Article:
Where Beautiful Things Are Born

Clay is infectious for Portsmouth-based Sherród Faulks of Deep Black, whose minimalist housewares have appeared in Real Simple, Southern Living and The New York Times
Photos courtesy of Sherród Faulks

Designer Sherród Faulks is deep. He keeps an ancestral altar in his house “to be reminded of where I come from and who I come from,” he says reverently. And he’s Black: “All the Faulks in this area descended from one runaway slave.”

But that isn’t why he labeled his burgeoning brand Deep Black. “That’s a place where my ideas come from. It’s everything and nothing. It’s in my mind, and it’s out there,” he explains the inexplicable. “A place where beautiful things are born.”

Those beautiful things are handcrafted ceramics like the cup into which he’s serenely pouring cold brew jasmine tea for a guest, and ramekins cradling mint leaves, dehydrated limes and Demerara simple syrup—ingredients he says he keeps on hand because, “I get crazy for cocktails in the summer heat.”

Scratch beneath their surface, and you’ll intuit that his striking vases and pasta bowls and stash jars fuse together all that he’s done and desires—fashion, technology, photography and cooking laced with music, always music—to create an aesthetic he catapults into the universe along with a fervent prayer that it will inspire others to cultivate their own style.

His prayers have been answered.

Faulks’s work caught the eye of heavyweights including Madewell and Meredith (America’s largest digital and print publisher). His minimalist housewares pop up as props in Real Simple and Southern Living. They’ve appeared in The New York Times “Sunday Style” section. Above the fold.
Locally, you can dine off a Deep Black dish at Downtown Norfolk’s Codex.

His pieces are a study in contrasts, juxtaposing raw and glazed exteriors, not unlike their maker. Faulks describes himself as an introvert with social anxiety. Then, in the next breath, he shares how he recently went clubbing in Philadelphia after a Beyoncé concert (his fourth): “I vogued until my thighs gave out.”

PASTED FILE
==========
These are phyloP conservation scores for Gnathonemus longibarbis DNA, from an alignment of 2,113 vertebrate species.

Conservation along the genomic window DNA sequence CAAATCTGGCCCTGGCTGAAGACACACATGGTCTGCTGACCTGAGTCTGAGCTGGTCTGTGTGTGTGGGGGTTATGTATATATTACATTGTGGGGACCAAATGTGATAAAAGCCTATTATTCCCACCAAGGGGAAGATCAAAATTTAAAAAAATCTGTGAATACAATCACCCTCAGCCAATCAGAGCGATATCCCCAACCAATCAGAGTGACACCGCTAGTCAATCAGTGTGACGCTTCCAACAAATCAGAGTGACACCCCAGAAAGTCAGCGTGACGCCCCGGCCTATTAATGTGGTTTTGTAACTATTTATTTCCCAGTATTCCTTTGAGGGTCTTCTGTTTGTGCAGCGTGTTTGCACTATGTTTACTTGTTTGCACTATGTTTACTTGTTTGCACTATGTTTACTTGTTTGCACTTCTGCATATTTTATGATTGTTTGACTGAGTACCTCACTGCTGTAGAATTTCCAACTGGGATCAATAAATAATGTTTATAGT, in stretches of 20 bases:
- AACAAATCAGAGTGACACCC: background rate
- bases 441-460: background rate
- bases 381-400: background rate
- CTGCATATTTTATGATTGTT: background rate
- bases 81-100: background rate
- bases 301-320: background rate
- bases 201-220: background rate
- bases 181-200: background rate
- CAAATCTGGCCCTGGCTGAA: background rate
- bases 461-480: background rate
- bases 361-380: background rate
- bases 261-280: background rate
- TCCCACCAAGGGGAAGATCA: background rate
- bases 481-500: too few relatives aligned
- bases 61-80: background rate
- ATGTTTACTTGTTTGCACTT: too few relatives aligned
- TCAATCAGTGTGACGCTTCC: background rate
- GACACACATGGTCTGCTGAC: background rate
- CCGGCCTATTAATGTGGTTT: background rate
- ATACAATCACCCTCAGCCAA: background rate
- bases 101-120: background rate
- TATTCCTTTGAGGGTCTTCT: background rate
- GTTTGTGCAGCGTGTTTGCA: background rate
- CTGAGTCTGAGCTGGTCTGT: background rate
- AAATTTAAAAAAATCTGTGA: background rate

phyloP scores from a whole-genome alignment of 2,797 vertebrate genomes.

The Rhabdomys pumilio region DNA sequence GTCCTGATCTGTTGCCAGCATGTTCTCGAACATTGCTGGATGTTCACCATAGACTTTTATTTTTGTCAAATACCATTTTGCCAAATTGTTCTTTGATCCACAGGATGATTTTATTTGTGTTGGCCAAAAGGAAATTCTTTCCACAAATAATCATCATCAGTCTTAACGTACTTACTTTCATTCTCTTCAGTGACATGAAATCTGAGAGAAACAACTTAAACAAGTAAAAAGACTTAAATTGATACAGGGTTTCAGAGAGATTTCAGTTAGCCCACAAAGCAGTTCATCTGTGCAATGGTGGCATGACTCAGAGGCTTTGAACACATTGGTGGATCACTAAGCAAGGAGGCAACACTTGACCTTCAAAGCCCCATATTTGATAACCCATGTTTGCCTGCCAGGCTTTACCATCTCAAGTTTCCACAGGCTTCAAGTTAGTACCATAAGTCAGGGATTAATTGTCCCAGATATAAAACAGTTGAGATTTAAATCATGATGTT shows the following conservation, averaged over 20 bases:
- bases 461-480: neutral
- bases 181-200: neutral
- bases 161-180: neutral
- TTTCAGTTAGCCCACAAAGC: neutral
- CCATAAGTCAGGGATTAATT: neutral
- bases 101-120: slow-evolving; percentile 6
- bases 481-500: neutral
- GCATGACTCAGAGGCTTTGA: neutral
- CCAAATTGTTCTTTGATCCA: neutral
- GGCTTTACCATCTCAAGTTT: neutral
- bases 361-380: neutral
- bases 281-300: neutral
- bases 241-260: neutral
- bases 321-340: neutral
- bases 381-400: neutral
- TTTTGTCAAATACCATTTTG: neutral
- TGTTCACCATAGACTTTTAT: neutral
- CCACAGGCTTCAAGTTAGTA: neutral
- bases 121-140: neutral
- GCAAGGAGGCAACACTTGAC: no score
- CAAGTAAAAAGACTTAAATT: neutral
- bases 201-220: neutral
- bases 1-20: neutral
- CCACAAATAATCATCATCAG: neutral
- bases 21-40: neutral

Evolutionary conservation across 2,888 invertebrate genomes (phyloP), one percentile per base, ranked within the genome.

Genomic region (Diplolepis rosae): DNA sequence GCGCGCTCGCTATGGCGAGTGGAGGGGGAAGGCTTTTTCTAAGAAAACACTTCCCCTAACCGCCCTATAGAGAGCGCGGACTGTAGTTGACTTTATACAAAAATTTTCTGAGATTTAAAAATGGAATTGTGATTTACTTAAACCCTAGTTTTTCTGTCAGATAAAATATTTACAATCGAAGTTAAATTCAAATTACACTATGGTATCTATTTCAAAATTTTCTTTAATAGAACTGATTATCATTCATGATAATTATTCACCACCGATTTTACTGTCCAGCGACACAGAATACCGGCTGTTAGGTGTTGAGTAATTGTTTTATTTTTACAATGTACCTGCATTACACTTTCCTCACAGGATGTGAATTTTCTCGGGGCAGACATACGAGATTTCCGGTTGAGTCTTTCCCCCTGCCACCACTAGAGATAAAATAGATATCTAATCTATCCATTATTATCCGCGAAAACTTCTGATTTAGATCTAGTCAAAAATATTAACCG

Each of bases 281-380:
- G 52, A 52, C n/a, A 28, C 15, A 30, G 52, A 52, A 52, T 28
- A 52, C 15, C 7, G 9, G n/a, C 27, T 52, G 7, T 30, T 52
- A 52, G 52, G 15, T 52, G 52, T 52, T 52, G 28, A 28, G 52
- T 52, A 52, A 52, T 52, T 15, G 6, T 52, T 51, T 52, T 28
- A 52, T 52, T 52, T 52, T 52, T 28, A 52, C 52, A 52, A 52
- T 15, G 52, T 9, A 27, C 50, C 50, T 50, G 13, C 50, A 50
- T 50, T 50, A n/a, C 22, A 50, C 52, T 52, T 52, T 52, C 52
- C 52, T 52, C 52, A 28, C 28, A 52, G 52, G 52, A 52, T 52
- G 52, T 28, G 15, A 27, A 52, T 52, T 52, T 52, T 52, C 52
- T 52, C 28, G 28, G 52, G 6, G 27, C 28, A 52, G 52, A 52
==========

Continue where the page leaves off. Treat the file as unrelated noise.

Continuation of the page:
BREAKING BAD Faulks makes objects “for people to love for life.” But he also loves it when they break, he says: “It means they were used, loved and served their purpose.”
BREAKING BAD Faulks makes objects “for people to love for life.” But he also loves it when they break, he says: “It means they were used, loved and served their purpose.”

Such contradictions, richly mixed, pave his path to creating holistic, intentional, multipurpose items for every room in the house.

They’re objets d’art, but they’re dishwasher and microwave safe, spanning a spectrum of price points. “You shouldn’t have to break the bank to have beautiful things,” he says.

Clay was not his calling when he was growing up in Virginia Beach, nerding out in Landstown High School’s A-V Club. He majored in computer science at William & Mary, transferred to Parsons School of Design, then dropped out to take a lucrative job in the tech sector.

In 2019, after divorcing his husband, he sought an astrologer’s advice. “She told me to do all those things I hadn’t done that relate to abundance,” he recounts. “Absent the concept of money.”

So he took a pottery class: “I touched the clay and said, ‘This is it!’”

He was so fired up that he taught himself wheel throwing because the class was moving too slowly. “It was infectious,” he says. “It was the first time in life I could make the thing I wanted to have. And I didn’t need a six-figure job that stressed me.”

Now 35, he lives in a house in Portsmouth that he bought primarily because of its 1,000-square-foot, detached garage. He transformed it into his studio (aka “Temple”) where sandalwood incense wafts through climate-controlled air along with a curated playlist including artists like Cleo Sol to help him “get into a state of flow” designing retail and wholesale/hospitality lines as well as custom orders.

His first permanent collection, Osteria*Moderna (Modern Kitchen), arose from his culinary pursuits. Kemet (Black Land) was sparked by his idiosyncratic spiritual practices and a revelatory 2017 trip to Egypt where, as a Black man, he says he felt he finally blended in. “A statue in the Egyptian Museum of Antiquities stopped me in my tracks,” he recalls. “The broad nose, wide eyes, shaved head. It looked like me.”

He plasters cabinets with sketches as ideas erupt (often in the middle of the night when he leans into his insomnia), nearby shelves bulge with work at varying stages, and orders are outpacing his kiln’s capacity.

As he scales up, he unwaveringly begets “things for people to love for life.” Then adds, “But I love when they break. It means they were used, loved and served their purpose.”

Learn more at DeepBlack.shop.

Marisa Marsey Headshot
Marisa Marsey

Marisa Marsey is a food, beverage and travel writer whose awards include 1st place Food Writing from the Virginia Press Association. A Johnson & Wales University representative, she has sipped Château d'Yquem '75 with Jean-Louis Palladin, sherpa-ed for Edna Lewis and savored interviews with Wolfgang Puck and Patrick O’Connell.

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